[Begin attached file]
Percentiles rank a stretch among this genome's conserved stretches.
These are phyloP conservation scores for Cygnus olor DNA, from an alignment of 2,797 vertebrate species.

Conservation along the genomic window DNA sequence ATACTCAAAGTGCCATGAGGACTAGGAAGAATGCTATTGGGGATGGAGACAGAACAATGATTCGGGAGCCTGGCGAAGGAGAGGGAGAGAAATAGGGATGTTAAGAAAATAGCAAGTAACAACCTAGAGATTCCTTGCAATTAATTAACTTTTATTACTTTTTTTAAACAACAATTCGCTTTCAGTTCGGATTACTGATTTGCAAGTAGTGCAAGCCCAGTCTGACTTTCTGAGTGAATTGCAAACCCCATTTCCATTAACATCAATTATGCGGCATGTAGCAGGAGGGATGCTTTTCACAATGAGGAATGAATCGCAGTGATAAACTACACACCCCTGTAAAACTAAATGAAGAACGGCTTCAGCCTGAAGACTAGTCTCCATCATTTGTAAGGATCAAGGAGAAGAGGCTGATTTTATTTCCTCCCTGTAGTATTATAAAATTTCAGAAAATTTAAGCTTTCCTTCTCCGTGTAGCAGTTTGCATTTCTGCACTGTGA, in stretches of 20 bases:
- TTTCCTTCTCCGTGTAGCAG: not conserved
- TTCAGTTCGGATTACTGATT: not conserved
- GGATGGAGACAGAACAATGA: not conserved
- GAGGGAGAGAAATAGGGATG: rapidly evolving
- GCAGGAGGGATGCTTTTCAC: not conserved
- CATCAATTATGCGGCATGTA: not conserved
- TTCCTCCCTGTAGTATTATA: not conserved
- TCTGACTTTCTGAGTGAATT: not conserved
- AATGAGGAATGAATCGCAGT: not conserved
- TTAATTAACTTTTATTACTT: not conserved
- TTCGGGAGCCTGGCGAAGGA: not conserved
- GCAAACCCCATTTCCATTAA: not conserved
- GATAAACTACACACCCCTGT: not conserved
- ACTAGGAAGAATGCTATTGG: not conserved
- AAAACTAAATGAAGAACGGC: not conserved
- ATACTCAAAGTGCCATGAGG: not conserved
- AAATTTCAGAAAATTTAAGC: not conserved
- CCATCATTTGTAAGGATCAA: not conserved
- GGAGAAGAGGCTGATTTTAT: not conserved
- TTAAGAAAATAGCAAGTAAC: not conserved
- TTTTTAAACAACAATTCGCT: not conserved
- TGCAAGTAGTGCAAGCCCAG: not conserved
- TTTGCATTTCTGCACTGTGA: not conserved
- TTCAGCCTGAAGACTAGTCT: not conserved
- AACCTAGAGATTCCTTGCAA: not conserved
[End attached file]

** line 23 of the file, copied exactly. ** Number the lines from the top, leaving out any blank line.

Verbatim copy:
- TTAAGAAAATAGCAAGTAAC: not conserved